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Genome Biology and Evolution


Trait loss represents an intriguing evolutionary problem, particularly when it occurs across independent lineages. Fishes in light-poor environments often evolve “troglomorphic” traits, including reduction or loss of both pigment and eyes. Here, we investigate the genomic basis of trait loss in a blind and depigmented African cichlid, Lamprologus lethops, and explore evolutionary forces (selection and drift) that may have contributed to these losses. This species, the only known blind cichlid, is endemic to the lower Congo River. Available evidence suggests that it inhabits deep, low-light habitats. Using genome sequencing, we show that genes related to eye formation and pigmentation, as well as other traits associated with troglomorphism, accumulated inactivating mutations rapidly after speciation. A number of the genes affected in L. lethops are also implicated in troglomorphic phenotypes in Mexican cavefish (Astyanax mexicanus) and other species. Analysis of heterozygosity patterns across the genome indicates that L. lethops underwent a significant population bottleneck roughly 1 Ma, after which effective population sizes remained low. Branch-length tests on a subset of genes with inactivating mutations show little evidence of directional selection; however, low overall heterozygosity may reduce statistical power to detect such signals. Overall, genome-wide patterns suggest that accelerated genetic drift from a severe bottleneck, perhaps aided by directional selection for the loss of physiologically expensive traits, caused inactivating mutations to fix rapidly in this species.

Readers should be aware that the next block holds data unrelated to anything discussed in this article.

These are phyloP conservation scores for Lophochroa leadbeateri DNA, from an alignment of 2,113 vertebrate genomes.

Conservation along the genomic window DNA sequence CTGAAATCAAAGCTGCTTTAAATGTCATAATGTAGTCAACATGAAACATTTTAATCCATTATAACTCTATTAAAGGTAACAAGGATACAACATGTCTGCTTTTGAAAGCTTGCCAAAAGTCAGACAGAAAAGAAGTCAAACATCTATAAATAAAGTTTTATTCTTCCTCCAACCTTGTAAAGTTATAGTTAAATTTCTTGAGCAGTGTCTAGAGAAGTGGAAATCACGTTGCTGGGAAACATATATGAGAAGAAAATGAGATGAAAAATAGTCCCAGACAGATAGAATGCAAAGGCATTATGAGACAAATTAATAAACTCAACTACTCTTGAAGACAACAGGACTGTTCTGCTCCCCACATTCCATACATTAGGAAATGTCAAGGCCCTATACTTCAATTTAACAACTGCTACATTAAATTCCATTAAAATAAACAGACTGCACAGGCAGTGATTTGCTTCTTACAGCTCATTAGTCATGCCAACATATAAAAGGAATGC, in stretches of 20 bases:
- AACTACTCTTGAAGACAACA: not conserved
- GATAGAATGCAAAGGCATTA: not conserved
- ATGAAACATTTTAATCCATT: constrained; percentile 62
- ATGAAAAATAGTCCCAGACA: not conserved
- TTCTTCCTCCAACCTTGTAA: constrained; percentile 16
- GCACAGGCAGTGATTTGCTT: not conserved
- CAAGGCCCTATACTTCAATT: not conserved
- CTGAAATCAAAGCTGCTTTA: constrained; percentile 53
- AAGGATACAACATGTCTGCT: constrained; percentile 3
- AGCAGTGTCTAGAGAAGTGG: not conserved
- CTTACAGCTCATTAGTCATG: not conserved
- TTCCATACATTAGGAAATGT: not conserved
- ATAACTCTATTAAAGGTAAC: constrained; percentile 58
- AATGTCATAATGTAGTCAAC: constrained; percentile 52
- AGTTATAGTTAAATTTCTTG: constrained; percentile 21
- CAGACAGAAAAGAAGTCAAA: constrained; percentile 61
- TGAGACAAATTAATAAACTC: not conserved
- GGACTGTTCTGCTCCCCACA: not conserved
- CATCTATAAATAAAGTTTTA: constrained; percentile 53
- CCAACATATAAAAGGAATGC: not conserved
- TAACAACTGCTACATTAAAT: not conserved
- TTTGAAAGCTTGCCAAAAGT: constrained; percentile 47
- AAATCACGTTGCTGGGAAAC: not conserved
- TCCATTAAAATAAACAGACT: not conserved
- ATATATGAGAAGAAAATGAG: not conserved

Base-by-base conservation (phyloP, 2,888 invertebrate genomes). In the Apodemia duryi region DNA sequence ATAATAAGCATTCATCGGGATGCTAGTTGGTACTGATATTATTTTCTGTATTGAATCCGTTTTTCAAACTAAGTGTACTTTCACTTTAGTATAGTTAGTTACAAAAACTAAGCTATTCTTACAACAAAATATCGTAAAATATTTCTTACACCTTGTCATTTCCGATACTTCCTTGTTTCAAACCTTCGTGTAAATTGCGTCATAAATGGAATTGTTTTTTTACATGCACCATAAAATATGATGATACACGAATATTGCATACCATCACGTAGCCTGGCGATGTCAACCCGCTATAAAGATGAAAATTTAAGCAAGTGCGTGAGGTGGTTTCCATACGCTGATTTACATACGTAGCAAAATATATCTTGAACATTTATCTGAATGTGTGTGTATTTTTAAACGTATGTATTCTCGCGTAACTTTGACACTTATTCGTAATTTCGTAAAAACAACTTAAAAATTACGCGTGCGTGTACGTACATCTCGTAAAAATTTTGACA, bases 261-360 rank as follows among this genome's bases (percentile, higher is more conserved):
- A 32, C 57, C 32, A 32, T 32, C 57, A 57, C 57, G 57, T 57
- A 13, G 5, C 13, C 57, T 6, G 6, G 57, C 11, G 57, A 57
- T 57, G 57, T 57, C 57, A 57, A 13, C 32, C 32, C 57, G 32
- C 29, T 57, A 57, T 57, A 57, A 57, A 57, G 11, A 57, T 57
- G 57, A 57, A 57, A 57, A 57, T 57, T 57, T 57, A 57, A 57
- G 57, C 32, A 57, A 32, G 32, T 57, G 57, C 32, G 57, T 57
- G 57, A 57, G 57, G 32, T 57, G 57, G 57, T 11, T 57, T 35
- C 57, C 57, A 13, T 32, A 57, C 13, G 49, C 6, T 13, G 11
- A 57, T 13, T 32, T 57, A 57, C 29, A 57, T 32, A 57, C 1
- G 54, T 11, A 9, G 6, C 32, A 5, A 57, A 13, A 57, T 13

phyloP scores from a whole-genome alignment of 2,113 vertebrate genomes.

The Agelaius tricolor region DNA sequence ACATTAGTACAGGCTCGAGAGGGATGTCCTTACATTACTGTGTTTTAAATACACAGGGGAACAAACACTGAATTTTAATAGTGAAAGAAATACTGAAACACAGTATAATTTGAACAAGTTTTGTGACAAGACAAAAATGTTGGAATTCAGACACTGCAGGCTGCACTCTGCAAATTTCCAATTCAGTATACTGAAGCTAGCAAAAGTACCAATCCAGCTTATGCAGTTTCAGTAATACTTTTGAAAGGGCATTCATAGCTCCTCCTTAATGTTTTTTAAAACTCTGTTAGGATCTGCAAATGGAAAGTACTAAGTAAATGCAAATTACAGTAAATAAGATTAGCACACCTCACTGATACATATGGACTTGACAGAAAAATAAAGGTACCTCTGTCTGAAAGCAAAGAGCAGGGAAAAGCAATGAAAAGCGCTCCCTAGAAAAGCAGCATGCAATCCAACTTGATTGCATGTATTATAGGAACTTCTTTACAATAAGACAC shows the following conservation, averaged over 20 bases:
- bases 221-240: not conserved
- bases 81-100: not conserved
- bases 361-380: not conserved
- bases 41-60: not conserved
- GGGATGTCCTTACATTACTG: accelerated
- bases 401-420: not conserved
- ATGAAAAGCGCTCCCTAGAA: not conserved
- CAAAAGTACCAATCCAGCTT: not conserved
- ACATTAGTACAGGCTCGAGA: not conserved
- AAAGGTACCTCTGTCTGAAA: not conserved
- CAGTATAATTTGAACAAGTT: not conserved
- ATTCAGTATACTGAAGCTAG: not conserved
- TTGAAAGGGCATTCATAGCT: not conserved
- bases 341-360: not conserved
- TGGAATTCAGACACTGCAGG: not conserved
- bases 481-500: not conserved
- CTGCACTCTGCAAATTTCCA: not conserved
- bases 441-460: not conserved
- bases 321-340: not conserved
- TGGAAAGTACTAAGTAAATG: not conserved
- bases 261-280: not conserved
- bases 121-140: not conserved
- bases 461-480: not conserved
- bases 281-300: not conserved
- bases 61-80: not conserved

Published in Genome Biology and Evolution, Volume 12, Issue 8, August 2020, pp. 1392–1406, by Oxford University Press on behalf of the Society for Molecular Biology and Evolution. Available via doi: 10.1093/gbe/evaa144.

This is an Open Access article distributed under the terms of the Creative Commons Attribution Non-Commercial License (,which permits noncommercial re-use, distribution, and reproduction in any medium, provided the original work is properly cited.